This happened a while ago, but the review I wrote was just posted on Nextbop, so what can you do? I saw the John Escreet Project on the night of Saturday, November 27 at Upstairs Jazz Club in Montreal. I had to sit at the end of the bar, with a limited view of the stage, but that's just something you have to deal with. I still enjoyed the show because everyone in the club seemed into it.
I've always wanted to walk into a jazz club and have the owner know my name. Now it's a reality. Of course there's an exchange going on. I write a review of the show to watch the show for free. And that's fair in my mind. I'm only a student. I don't expect to get paid, though it would be nice if I did.
I often feel a bit awkward when I'm sitting in a club, taking notes, thinking about what I'll write about later. I'm hoping that doesn't limit the emotional experience of seeing live music. I have to write things down to remember them--like song titles, descriptive words, quotes--but when I sit down to write a review, I tend to remember a lot more than I thought I would. You have to rely on your notes, but more importantly, on an afterimage of the performance that sits in your mind.
Of course I fear being wrong. But that's also just something you have to deal with. You can only try not to be wrong. It's fun for me, though--like slowly taking a risk. I'm only twenty-two. I could be wrong a lot, but I try to stay within my means. I only know so much, but I can only know more as I gain experience.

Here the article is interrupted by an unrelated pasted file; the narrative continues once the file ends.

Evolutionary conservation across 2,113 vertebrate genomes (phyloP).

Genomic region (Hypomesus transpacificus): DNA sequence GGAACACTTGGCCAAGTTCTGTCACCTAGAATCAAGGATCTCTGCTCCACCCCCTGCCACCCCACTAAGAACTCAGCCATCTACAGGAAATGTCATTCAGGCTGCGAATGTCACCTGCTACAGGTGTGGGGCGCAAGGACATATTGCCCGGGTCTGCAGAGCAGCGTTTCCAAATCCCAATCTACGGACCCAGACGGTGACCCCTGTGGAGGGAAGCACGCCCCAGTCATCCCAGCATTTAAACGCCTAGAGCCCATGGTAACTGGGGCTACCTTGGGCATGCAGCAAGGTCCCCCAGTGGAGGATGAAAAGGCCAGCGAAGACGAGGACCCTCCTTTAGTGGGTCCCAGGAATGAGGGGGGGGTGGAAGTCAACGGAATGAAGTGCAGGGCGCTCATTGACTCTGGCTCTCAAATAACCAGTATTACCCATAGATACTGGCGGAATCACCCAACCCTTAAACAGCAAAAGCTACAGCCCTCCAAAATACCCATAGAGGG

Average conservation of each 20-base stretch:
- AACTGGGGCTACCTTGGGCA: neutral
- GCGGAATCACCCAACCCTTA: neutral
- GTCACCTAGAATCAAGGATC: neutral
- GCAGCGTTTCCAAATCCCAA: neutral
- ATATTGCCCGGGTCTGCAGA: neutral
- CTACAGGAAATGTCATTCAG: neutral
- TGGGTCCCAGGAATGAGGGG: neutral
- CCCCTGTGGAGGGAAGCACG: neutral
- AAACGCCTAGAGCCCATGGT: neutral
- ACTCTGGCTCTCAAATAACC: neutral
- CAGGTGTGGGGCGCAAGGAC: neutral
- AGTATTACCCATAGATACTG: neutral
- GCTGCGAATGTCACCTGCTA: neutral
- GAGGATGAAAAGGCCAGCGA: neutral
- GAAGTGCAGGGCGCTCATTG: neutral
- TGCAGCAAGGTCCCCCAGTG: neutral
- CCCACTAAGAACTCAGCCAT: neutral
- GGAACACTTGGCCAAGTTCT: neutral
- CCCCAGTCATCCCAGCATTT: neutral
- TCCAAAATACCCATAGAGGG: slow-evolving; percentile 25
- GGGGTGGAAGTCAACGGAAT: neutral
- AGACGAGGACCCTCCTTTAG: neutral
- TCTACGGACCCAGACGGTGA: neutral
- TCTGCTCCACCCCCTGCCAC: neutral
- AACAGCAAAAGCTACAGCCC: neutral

I'm not completely comfortable being a critic. Not that I am one, but when I write these reviews, I have to be one. I don't really like uncritical writing about jazz, though. I don't like seeing praise where no praise is due. It makes for empty writing.
So I try to maintain my critical insight without abandoning everything else--warmth, humor, anger. I try seriously to not take myself too seriously. That's what keeps me going when I walk into Upstairs Jazz Club and Joel, the owner, walks me to my seat. That's what keeps me going when I open my notebook before a show, uncap my pen, and get ready to learn.